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It is very pleasing to report that this is Issue Number 50 of the Friends Newsletter! We have many members who have been with us from the start. It is very gratifying to have such loyal support - presumably what we are doing is just about right. We hope so, but if you have any ideas or criticisms do let us know, we would like to think ours is a democratic organisation!


At this point it is very tempting to look back at what we have achieved over the years, but I have decided not to do that. Most of you will be aware of what we have been doing and it is best not to go over old ground.


The winter got off to a really bad start. The cold weather began at the end of November and carried on being icy right through Christmas. I cannot ever remember six inches of snow on the ground on Christmas Day before! The end result has been that we have been driven inside to work, but even there without any heating one soon becomes very cold, especially when handling cold metal and tools. This has resulted in our team spending longer in the cosy environment of the museum tea room and going home early - both with an adverse effect on productivity.


However, I have at last wired in and set up my little Boxford lathe and have made a few bits and pieces at home. At least my garage seems to maintain a temperature halfway between my living room and the outside.


The first job was a number of long studs and U bolts for the Thornycroft Nippy, to hold the timbers of the back together and onto the chassis. They have imperial (BSF) threads and have to be specially made. Next job was a batch of 3/4" BSW nuts. We could have bought these, of course, but that would cost silly money. Imperial fastenings have now become annoyingly expensive and difficult to obtain as the march of metrication gathers pace. The nuts are to go onto the roof ties that will hold the ex-Bridgnorth Bus Garage together. For simplicity and cheapness we have evolved a policy of using metric fastenings on a replica item and imperial for a restored item. This may seem unnecessarily complicated and lead to stocking twice as many fasteners, but sometimes it is virtually impossible to find imperial fastenings. We need two hundred 5/16" coach bolts for the lorry drop sides, for example, and they seem to be totally unobtainable. A first thought was to buy longer 8mm ones and saw the tread off, then die cut a 5/16" BSW thread. However, modern coach bolts have rolled-on threads and the shank is undersize to accommodate this. So the lucky coincidence that 8mm is almost exactly 5/16" is lost as we can only cut threads and cannot roll them. We have not solved this one yet!


Back at the station we have installed a picture rail in the ladies. This improves the look considerably because the ceiling is so high. The station staff are to repaint the toilets completely while the railway is closed this winter.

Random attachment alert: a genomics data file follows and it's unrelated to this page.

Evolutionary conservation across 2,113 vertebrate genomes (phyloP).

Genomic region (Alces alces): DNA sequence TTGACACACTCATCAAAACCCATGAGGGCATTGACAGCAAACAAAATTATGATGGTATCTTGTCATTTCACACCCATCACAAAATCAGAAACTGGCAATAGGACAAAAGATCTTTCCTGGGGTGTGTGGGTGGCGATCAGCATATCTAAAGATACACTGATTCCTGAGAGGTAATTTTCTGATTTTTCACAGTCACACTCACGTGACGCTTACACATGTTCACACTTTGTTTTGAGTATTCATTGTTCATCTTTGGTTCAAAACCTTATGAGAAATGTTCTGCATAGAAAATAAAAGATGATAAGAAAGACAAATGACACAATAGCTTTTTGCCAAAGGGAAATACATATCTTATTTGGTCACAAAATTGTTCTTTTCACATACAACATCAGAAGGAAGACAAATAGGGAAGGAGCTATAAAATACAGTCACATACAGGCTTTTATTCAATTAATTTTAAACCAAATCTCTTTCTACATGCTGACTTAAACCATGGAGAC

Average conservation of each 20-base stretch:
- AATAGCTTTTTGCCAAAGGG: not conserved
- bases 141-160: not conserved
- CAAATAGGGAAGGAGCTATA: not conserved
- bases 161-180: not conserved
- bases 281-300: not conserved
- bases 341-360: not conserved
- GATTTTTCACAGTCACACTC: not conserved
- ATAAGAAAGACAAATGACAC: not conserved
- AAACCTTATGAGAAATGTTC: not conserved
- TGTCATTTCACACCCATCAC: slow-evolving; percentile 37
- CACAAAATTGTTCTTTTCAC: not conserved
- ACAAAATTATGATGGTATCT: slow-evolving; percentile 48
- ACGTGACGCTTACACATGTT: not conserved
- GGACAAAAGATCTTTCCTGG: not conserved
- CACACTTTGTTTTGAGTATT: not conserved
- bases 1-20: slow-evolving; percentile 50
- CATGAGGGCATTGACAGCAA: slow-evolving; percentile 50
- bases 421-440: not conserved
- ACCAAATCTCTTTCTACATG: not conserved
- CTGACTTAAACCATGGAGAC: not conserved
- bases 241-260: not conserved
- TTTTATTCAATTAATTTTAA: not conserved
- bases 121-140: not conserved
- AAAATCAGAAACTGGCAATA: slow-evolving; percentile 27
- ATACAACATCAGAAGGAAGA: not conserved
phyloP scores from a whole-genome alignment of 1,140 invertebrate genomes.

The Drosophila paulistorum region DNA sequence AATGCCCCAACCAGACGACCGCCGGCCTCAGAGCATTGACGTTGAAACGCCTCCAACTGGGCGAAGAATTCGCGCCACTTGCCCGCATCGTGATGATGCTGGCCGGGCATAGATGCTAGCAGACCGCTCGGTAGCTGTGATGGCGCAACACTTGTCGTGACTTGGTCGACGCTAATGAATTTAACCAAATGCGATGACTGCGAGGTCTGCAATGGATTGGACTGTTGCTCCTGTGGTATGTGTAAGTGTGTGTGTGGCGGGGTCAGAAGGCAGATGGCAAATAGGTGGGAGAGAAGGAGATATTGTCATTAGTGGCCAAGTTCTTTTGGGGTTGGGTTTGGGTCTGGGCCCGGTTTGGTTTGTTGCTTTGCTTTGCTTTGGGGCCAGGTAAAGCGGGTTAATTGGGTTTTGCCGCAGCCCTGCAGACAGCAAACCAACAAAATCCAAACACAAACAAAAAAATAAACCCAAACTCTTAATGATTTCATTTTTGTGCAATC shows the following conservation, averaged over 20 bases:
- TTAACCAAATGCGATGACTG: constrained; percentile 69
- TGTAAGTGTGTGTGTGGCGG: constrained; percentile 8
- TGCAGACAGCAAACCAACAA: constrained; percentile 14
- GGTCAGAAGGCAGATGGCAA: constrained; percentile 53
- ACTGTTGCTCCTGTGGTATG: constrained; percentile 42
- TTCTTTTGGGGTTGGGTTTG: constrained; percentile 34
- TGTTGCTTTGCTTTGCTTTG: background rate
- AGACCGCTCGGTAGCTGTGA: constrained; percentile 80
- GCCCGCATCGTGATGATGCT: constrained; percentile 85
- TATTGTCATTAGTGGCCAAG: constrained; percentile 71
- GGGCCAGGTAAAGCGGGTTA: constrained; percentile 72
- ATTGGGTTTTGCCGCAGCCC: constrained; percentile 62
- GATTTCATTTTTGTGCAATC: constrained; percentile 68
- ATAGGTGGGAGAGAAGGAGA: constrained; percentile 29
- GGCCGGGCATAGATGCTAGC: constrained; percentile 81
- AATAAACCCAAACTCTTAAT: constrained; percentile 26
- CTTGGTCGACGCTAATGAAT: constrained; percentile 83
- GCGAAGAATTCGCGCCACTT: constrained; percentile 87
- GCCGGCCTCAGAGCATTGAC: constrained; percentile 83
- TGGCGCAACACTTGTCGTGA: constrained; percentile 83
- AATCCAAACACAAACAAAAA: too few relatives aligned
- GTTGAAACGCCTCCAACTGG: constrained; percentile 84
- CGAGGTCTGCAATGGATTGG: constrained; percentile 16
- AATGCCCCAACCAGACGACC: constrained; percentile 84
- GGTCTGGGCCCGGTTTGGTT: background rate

Mick Yarker. February 2011



Bridgnorth Bus Garage


There has been a certain amount of progress since the last magazine. We decided to sacrifice the side rails which are from 2 1/2" angle iron and use the material to rebuild the doors. The frames of the doors are made from the same material, which is now unobtainable, so this was an obvious move. Replacement side rails will be from 70mm angle which is slightly bigger but is out of sight inside the building. The doors are an imposing 13ft high and 4ft wide (each) and dominate the end of the building, and the angle iron framework is outside and readily visible.


The framework for the first door has been repaired as have the main steel uprights of the building itself. The steel has also been de-rusted and painted and is now finished in light stone - its original colour. There is an impressive amount! Work continues on this outside job weather permitting. We are lucky that the original section steel is still available for the uprights, as one original has gone walk-about and another was sacrificed to repair the rotten bottoms of the remaining uprights.


We have also had a bit of good news. As I mentioned in the last newsletter the submission for planning approval for the Diesel storage sheds unfortunately omitted our building. This has now been added to the development and the S.V.R Civil Engineers, David Symonds Associates, are putting in for planning permission for us also. Assuming this goes though, we will be ready to start erecting the building. As circumstances have dictated there is not enough room to place the bus garage alongside out storage shed as originally hoped, but the new proposal is to site it rotated through 90 degrees close up to the fence to the left of the compound access gates. (The north east corner). As this turns out, it is a far better position. It will be in public view and will obscure a certain amount of unsightly stored materials, the rear window will be well away from stone throwers on the public footpath and we will not need to hire an expensive crane to move one of the containers that obstructed our original suggested site. This means that the costs will be confined to some replacement steelwork, cladding and the concrete base, in other words, only the building itself. We are still not spending any significant amounts of money on the building until we have planning approval, but hope to be able to put the building up quickly once we get the go-ahead. It is destined to be the garage for the Mechanical Horse and trailer and the trailer really does need to come inside sooner rather than later.


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